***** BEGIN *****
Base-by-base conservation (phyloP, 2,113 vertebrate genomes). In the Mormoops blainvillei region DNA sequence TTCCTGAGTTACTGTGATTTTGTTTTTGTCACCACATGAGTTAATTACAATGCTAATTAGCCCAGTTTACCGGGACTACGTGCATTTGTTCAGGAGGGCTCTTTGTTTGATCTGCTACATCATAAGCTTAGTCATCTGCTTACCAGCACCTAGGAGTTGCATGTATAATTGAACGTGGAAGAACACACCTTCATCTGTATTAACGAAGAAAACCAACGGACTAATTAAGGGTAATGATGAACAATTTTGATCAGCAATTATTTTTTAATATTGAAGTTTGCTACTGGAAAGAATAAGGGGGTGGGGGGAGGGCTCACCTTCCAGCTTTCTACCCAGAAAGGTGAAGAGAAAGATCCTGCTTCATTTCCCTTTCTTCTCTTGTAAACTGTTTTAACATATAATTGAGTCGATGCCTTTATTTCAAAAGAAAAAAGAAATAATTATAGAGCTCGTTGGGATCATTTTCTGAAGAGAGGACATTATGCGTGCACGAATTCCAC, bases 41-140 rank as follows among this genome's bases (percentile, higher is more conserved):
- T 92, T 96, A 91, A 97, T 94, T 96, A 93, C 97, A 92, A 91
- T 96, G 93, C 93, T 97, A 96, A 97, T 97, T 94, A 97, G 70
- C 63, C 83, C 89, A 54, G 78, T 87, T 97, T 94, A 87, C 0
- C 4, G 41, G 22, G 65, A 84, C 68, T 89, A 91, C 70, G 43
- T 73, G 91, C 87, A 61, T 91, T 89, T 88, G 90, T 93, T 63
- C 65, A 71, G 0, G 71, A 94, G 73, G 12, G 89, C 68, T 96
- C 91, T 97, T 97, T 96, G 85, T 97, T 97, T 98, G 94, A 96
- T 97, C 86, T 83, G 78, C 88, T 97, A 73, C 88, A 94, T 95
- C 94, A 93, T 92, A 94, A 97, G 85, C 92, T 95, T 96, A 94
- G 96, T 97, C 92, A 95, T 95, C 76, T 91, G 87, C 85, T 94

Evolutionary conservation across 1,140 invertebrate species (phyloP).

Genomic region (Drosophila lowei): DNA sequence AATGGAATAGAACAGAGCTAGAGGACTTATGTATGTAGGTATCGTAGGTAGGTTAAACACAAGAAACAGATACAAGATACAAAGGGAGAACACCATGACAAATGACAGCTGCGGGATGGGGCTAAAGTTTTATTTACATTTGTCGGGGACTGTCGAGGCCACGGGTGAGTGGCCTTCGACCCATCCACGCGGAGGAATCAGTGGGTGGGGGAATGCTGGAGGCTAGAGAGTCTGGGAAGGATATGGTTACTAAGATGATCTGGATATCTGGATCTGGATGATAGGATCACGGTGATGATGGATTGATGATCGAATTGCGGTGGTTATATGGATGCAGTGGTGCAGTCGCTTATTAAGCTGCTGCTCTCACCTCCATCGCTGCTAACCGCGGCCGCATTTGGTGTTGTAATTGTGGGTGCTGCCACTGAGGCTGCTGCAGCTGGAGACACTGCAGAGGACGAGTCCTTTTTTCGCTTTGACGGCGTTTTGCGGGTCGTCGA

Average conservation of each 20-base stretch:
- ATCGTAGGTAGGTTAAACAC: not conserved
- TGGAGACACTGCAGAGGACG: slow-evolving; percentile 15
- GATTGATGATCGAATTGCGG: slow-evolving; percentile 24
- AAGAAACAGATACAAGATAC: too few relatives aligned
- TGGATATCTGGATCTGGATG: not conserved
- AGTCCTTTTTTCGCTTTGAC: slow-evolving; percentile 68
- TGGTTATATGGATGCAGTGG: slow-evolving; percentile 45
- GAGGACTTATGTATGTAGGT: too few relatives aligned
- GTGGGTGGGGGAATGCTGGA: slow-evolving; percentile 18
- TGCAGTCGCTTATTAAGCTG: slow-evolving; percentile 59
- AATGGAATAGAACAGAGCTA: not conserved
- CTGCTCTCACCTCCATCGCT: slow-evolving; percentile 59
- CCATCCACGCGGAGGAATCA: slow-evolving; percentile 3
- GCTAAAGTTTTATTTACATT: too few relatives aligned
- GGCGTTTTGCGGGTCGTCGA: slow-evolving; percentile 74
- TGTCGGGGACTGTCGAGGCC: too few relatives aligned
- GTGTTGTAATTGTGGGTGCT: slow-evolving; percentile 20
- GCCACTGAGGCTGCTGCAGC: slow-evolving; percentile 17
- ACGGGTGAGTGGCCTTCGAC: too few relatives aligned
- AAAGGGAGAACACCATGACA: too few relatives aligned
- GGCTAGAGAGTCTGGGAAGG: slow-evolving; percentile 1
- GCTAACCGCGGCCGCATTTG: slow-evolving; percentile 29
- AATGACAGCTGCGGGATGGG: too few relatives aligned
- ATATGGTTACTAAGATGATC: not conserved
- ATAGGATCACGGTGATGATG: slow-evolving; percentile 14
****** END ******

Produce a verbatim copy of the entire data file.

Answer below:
Base-by-base conservation (phyloP, 2,113 vertebrate genomes). In the Mormoops blainvillei region DNA sequence TTCCTGAGTTACTGTGATTTTGTTTTTGTCACCACATGAGTTAATTACAATGCTAATTAGCCCAGTTTACCGGGACTACGTGCATTTGTTCAGGAGGGCTCTTTGTTTGATCTGCTACATCATAAGCTTAGTCATCTGCTTACCAGCACCTAGGAGTTGCATGTATAATTGAACGTGGAAGAACACACCTTCATCTGTATTAACGAAGAAAACCAACGGACTAATTAAGGGTAATGATGAACAATTTTGATCAGCAATTATTTTTTAATATTGAAGTTTGCTACTGGAAAGAATAAGGGGGTGGGGGGAGGGCTCACCTTCCAGCTTTCTACCCAGAAAGGTGAAGAGAAAGATCCTGCTTCATTTCCCTTTCTTCTCTTGTAAACTGTTTTAACATATAATTGAGTCGATGCCTTTATTTCAAAAGAAAAAAGAAATAATTATAGAGCTCGTTGGGATCATTTTCTGAAGAGAGGACATTATGCGTGCACGAATTCCAC, bases 41-140 rank as follows among this genome's bases (percentile, higher is more conserved):
- T 92, T 96, A 91, A 97, T 94, T 96, A 93, C 97, A 92, A 91
- T 96, G 93, C 93, T 97, A 96, A 97, T 97, T 94, A 97, G 70
- C 63, C 83, C 89, A 54, G 78, T 87, T 97, T 94, A 87, C 0
- C 4, G 41, G 22, G 65, A 84, C 68, T 89, A 91, C 70, G 43
- T 73, G 91, C 87, A 61, T 91, T 89, T 88, G 90, T 93, T 63
- C 65, A 71, G 0, G 71, A 94, G 73, G 12, G 89, C 68, T 96
- C 91, T 97, T 97, T 96, G 85, T 97, T 97, T 98, G 94, A 96
- T 97, C 86, T 83, G 78, C 88, T 97, A 73, C 88, A 94, T 95
- C 94, A 93, T 92, A 94, A 97, G 85, C 92, T 95, T 96, A 94
- G 96, T 97, C 92, A 95, T 95, C 76, T 91, G 87, C 85, T 94

Evolutionary conservation across 1,140 invertebrate species (phyloP).

Genomic region (Drosophila lowei): DNA sequence AATGGAATAGAACAGAGCTAGAGGACTTATGTATGTAGGTATCGTAGGTAGGTTAAACACAAGAAACAGATACAAGATACAAAGGGAGAACACCATGACAAATGACAGCTGCGGGATGGGGCTAAAGTTTTATTTACATTTGTCGGGGACTGTCGAGGCCACGGGTGAGTGGCCTTCGACCCATCCACGCGGAGGAATCAGTGGGTGGGGGAATGCTGGAGGCTAGAGAGTCTGGGAAGGATATGGTTACTAAGATGATCTGGATATCTGGATCTGGATGATAGGATCACGGTGATGATGGATTGATGATCGAATTGCGGTGGTTATATGGATGCAGTGGTGCAGTCGCTTATTAAGCTGCTGCTCTCACCTCCATCGCTGCTAACCGCGGCCGCATTTGGTGTTGTAATTGTGGGTGCTGCCACTGAGGCTGCTGCAGCTGGAGACACTGCAGAGGACGAGTCCTTTTTTCGCTTTGACGGCGTTTTGCGGGTCGTCGA

Average conservation of each 20-base stretch:
- ATCGTAGGTAGGTTAAACAC: not conserved
- TGGAGACACTGCAGAGGACG: slow-evolving; percentile 15
- GATTGATGATCGAATTGCGG: slow-evolving; percentile 24
- AAGAAACAGATACAAGATAC: too few relatives aligned
- TGGATATCTGGATCTGGATG: not conserved
- AGTCCTTTTTTCGCTTTGAC: slow-evolving; percentile 68
- TGGTTATATGGATGCAGTGG: slow-evolving; percentile 45
- GAGGACTTATGTATGTAGGT: too few relatives aligned
- GTGGGTGGGGGAATGCTGGA: slow-evolving; percentile 18
- TGCAGTCGCTTATTAAGCTG: slow-evolving; percentile 59
- AATGGAATAGAACAGAGCTA: not conserved
- CTGCTCTCACCTCCATCGCT: slow-evolving; percentile 59
- CCATCCACGCGGAGGAATCA: slow-evolving; percentile 3
- GCTAAAGTTTTATTTACATT: too few relatives aligned
- GGCGTTTTGCGGGTCGTCGA: slow-evolving; percentile 74
- TGTCGGGGACTGTCGAGGCC: too few relatives aligned
- GTGTTGTAATTGTGGGTGCT: slow-evolving; percentile 20
- GCCACTGAGGCTGCTGCAGC: slow-evolving; percentile 17
- ACGGGTGAGTGGCCTTCGAC: too few relatives aligned
- AAAGGGAGAACACCATGACA: too few relatives aligned
- GGCTAGAGAGTCTGGGAAGG: slow-evolving; percentile 1
- GCTAACCGCGGCCGCATTTG: slow-evolving; percentile 29
- AATGACAGCTGCGGGATGGG: too few relatives aligned
- ATATGGTTACTAAGATGATC: not conserved
- ATAGGATCACGGTGATGATG: slow-evolving; percentile 14